A Community of Procedure Scholars: Teaching Procedure and the Legal Academy
51 Osgoode Hall Law Journal 93 (2013)
63 Pages Posted: 25 Jul 2014 Last revised: 6 Nov 2014
Date Written: 2013
This article asks whether the way in which procedure is taught has an impact on the extent and accomplishments of a scholarly community of proceduralists. Not surprisingly, we find a strong correlation between the placement of procedure as a required course in an academic context and the resulting body of scholars and scholarship. Those countries in which more civil procedure is taught as part of a university degree — and in which procedure is recognized as a legitimate academic subject — have larger scholarly communities, a larger and broader corpus of works analyzing procedural issues, and a richer web of institutional support systems that inspire, fund, and shape the study of public justice.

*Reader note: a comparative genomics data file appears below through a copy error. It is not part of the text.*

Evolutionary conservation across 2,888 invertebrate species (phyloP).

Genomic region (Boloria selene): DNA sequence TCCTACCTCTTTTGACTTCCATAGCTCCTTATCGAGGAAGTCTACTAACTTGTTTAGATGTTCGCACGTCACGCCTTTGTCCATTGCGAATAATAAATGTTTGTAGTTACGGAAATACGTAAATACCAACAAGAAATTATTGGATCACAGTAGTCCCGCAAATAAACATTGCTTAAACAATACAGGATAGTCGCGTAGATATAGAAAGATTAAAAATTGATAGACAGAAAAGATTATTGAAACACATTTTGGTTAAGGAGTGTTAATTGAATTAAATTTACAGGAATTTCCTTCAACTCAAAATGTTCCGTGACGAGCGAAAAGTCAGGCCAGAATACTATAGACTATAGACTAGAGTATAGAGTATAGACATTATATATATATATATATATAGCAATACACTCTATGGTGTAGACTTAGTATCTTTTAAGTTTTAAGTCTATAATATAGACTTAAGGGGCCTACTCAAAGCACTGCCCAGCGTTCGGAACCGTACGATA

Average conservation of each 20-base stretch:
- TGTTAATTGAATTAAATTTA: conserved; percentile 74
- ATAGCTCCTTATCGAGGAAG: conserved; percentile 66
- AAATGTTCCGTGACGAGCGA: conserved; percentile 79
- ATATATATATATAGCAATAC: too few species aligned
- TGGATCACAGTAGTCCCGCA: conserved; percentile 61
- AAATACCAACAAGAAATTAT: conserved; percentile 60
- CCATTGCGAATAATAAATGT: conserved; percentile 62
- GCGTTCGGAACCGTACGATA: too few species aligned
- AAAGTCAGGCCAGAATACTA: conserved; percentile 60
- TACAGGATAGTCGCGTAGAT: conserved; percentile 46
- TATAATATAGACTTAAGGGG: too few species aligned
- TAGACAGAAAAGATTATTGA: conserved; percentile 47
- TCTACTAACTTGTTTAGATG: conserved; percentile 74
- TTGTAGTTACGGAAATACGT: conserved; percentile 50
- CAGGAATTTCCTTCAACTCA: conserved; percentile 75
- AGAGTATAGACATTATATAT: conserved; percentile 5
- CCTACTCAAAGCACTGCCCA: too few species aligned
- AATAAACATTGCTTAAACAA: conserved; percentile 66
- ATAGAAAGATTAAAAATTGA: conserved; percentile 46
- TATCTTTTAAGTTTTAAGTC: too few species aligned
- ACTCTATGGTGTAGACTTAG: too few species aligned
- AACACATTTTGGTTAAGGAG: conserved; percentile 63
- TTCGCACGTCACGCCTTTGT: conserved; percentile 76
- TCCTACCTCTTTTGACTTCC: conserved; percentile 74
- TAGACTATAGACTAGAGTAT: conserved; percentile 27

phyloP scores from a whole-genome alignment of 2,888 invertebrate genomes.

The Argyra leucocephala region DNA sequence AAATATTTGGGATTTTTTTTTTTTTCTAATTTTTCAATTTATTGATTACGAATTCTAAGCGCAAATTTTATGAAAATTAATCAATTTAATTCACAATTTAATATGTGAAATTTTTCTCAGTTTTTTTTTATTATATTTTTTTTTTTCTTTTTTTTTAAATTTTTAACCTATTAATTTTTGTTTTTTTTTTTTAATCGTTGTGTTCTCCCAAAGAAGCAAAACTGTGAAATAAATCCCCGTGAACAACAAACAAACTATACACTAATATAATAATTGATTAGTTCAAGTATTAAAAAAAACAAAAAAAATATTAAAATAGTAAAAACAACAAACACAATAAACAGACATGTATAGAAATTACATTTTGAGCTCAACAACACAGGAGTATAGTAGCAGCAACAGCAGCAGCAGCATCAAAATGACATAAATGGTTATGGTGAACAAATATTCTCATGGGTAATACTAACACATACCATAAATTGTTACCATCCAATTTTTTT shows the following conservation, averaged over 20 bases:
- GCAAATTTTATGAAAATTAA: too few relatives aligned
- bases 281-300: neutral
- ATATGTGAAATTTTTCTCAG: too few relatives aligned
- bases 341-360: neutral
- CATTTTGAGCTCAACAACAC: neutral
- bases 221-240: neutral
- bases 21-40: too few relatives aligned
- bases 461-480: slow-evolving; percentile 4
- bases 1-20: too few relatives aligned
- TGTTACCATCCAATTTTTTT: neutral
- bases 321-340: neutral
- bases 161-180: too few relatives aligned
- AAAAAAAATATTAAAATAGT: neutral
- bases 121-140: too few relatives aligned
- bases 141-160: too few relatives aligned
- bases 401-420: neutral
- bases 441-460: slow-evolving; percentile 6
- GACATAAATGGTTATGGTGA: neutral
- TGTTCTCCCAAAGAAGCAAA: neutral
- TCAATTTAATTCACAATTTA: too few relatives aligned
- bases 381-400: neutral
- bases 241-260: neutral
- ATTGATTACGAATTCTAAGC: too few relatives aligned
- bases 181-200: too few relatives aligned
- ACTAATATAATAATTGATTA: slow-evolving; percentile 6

Keywords: civil procedure, legal education, teaching, scholarship, comparative law
JEL Classification: K41
Suggested Citation: Suggested Citation